I had the pleasure to moderate a panel for Omma mobile in October with a nice talented group of experts: Panelist | Jeannette Kocsis, SVP Digital Marketing, Harte-Hanks, Inc. Jeannette_Kocsis@harte-hanks.com Panelist | Ujjal Kohli, CEO, Rhythm Media firstname.lastname@example.org Panelist | Kyle Outlaw, UX lead, Razorfish email@example.com Panelist | Ken Willner, CEO of Zumobi firstname.lastname@example.org Panelist | Jamie Wells, Director, Global Trade Marketing, Microsoft Mobile Advertising email@example.com Moderator | Rob Gonda, Director of Digital Strategy & Innovation, Sapient firstname.lastname@example.org more
Posts related to Mobile
Finally, AT&T’s long-awaited MMS update for the iPhone is finally ready. Just plug your iPhone into iTunes and hit the “Check for Update” button. You should get the dialog message above, saying: “An update to your carrier settings for your iPhone is available. Would you like to download it now?” Hit “Download and Update” and wait a few seconds, then go to your iPhone and launch the Messages app. There should be a little camera icon to the left of the text input box at the bottom.read more
Adobe demoed Flash 10 runtime for mobile back at Adobe Max 2008 on the Android platform, the Windows mobile and the Symbian platform. During the keynote, I remember that Kevin Lynch mentioned that Adobe has been working on Flash for the iPhone without much Apple support …
The ongoing debate over Flash on the iPhone appears to be over after Adobe CEO Shantanu Narayen announced last week at the World Economic Forum that Adobe and Apple are working together in an effort to bring Flash to the iPhone.
While Narayen didn’t answer the question of whether Apple had strengthened its commitment to putting Flash on the iPhone he did point out that the ball was now in Adobe’s court. “We have the developer kit and the onus is now on us,” he said.
During the Bloomberg interview, Narayen said that Adobe plans to have over a million devices shipped by the end of the year that have Flash and he’s not just talking iPhone; the company is working on the Android platform, the Windows mobile and the Symbian platform.read more
Consumers want information everywhere and at all times: from access to their service accounts on phone IVRs, main portals, social networks, and mobile devices, to identifying music with programs such as Verizon’s V Cast Song ID, or iPhone apps such as midomi and shazam. The latest trend is to allow the consumer to easily retrieve additional information on anything they want, lately commercialized using Matrix codes, also known as two-dimensional bar codes.
The most popular matrix code is a QR Code , created by Japanese corporation Denso-Wave in 1994. The “QR” is derived from “Quick Response”, as the creator intended the code to allow its contents to be decoded at high speed. QR Codes are common in Japan, where they are currently the most popular type of two dimensional codes.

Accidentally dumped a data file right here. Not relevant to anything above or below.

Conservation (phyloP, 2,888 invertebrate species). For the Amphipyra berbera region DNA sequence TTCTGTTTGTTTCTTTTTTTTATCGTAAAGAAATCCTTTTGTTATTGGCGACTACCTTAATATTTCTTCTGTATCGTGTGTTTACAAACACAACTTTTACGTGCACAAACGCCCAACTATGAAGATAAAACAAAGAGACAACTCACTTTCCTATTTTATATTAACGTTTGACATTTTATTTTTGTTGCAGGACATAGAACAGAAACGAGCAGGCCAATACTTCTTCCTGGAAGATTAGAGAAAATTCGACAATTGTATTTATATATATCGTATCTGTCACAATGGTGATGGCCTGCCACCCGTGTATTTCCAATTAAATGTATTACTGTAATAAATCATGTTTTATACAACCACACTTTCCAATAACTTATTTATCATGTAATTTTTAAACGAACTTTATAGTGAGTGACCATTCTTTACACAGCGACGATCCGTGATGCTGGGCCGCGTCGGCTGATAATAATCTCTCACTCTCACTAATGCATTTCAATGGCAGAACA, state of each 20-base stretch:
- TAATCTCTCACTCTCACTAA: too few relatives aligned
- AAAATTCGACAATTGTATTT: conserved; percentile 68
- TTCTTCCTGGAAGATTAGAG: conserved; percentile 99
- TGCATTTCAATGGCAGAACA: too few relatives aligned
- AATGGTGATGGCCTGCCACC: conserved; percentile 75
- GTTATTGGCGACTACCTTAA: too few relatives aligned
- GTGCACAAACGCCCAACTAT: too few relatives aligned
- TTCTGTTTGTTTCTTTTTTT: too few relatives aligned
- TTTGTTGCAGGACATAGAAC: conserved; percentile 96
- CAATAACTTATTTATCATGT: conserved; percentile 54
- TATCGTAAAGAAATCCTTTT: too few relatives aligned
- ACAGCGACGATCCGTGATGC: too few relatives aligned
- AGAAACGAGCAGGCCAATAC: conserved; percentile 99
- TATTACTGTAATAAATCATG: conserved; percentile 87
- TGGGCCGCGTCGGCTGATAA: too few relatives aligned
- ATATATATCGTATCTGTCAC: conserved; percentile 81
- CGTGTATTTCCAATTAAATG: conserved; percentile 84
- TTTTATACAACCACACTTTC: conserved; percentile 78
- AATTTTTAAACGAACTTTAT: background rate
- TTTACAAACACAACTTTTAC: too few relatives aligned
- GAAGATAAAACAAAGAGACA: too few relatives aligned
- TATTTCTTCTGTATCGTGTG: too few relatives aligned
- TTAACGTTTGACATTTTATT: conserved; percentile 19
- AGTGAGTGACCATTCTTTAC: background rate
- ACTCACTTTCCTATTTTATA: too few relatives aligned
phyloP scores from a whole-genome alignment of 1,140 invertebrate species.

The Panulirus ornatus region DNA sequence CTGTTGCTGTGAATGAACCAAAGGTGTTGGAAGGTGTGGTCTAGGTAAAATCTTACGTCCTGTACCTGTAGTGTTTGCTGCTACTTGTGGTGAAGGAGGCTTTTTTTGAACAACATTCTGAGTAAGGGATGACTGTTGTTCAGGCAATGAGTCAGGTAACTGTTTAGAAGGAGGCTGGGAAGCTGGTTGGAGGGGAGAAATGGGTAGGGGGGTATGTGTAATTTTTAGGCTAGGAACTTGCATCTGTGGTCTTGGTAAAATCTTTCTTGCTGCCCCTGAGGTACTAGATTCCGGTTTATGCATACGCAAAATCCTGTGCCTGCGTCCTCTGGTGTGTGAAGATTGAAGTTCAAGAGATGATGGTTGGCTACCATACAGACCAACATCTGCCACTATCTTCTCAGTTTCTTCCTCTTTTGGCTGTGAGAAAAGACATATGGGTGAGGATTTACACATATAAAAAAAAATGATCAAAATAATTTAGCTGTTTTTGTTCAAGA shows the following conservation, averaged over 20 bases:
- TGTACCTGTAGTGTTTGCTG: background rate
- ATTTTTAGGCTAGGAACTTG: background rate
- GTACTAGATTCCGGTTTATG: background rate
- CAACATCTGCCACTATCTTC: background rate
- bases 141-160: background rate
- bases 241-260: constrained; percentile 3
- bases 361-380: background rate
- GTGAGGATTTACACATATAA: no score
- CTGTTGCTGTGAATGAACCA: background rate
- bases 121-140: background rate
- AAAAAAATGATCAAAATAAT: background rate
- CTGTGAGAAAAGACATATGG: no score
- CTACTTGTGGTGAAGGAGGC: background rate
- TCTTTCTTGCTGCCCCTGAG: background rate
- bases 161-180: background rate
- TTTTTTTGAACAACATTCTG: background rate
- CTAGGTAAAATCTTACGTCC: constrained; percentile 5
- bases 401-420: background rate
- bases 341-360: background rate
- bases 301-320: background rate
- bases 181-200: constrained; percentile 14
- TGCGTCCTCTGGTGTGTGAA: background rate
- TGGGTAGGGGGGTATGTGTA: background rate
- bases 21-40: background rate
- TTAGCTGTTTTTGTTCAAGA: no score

QR Codes are used in a broad context, including both commercial tracking applications and convenience-oriented applications aimed at mobile phone users (known as mobile tagging). QR Codes storing addresses and URLs may appear in magazines, on signs, buses, business cards or just about any object that users might need information about. Users with a camera phone equipped with the correct reader software can scan the image of the QR Code causing the phone’s browser to launch and redirect to the programmed URL. This act of linking from physical world objects is known as a hardlink or physical world hyperlinks. Users can also generate and print their own QR Code for others to scan and use by visiting one of several free QR Code generating sites.read more
The iPhone obviously had a huge impact on the smartphone market selling over 1MM phones on its opening weekend, but on top of that it also created buzz on the smartphone market and all those people who also wanted a smartphone but not necessarily an iPhone or switching to AT&T are looking around for alternatives… Blackberry stock doubled, Verizon came out with the Voyager, and now T-Mobile with the G1. So would the G1 compete with the iPhone? Experts say that the G1 will sell 400,000 phones before the end of the year … not an impressive number, but then again, t mobile is tiny compared to AT&T. The main difference with Android and the iPhone, and that Android has all its numbers combined – all carriers, all brands, all models – and the iPhone is just one.read more
The main difference between the gPhone and the iPhone is that with Android, apps won’t be subjected to this (click to zoom in).read more